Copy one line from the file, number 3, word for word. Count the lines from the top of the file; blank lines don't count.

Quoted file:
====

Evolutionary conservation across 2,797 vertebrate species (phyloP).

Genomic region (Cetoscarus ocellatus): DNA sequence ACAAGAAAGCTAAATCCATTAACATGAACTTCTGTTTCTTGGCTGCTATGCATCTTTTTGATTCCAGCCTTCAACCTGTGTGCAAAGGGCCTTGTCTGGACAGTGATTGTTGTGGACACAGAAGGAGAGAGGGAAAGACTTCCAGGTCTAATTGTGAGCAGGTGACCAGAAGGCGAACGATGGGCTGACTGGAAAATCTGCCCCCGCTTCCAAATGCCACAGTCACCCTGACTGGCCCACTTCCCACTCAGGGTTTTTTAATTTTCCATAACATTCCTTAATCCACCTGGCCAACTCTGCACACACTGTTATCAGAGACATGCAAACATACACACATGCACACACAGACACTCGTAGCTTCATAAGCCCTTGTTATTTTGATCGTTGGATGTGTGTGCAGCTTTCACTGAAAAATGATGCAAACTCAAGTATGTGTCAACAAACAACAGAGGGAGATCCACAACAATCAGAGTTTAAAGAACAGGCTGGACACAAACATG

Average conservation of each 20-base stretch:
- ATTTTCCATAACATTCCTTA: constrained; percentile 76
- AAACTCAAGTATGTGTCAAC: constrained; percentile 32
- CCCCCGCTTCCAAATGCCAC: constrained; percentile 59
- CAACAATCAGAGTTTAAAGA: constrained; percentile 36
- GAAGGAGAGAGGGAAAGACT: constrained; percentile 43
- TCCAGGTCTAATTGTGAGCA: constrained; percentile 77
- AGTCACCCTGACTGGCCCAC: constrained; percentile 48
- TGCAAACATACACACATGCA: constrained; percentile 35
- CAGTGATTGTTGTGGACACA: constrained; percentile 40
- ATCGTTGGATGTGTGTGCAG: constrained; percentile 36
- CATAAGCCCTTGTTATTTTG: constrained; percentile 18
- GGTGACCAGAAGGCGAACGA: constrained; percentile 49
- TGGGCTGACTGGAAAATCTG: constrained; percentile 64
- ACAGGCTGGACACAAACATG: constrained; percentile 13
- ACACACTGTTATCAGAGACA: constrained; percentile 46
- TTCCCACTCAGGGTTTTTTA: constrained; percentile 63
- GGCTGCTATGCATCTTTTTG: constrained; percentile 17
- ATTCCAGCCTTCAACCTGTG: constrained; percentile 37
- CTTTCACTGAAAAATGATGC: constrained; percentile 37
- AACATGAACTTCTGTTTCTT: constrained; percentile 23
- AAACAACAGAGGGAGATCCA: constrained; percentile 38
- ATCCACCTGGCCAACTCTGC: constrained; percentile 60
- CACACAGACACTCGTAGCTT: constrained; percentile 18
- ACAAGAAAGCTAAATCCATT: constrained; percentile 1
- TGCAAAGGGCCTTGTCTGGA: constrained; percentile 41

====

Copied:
Average conservation of each 20-base stretch: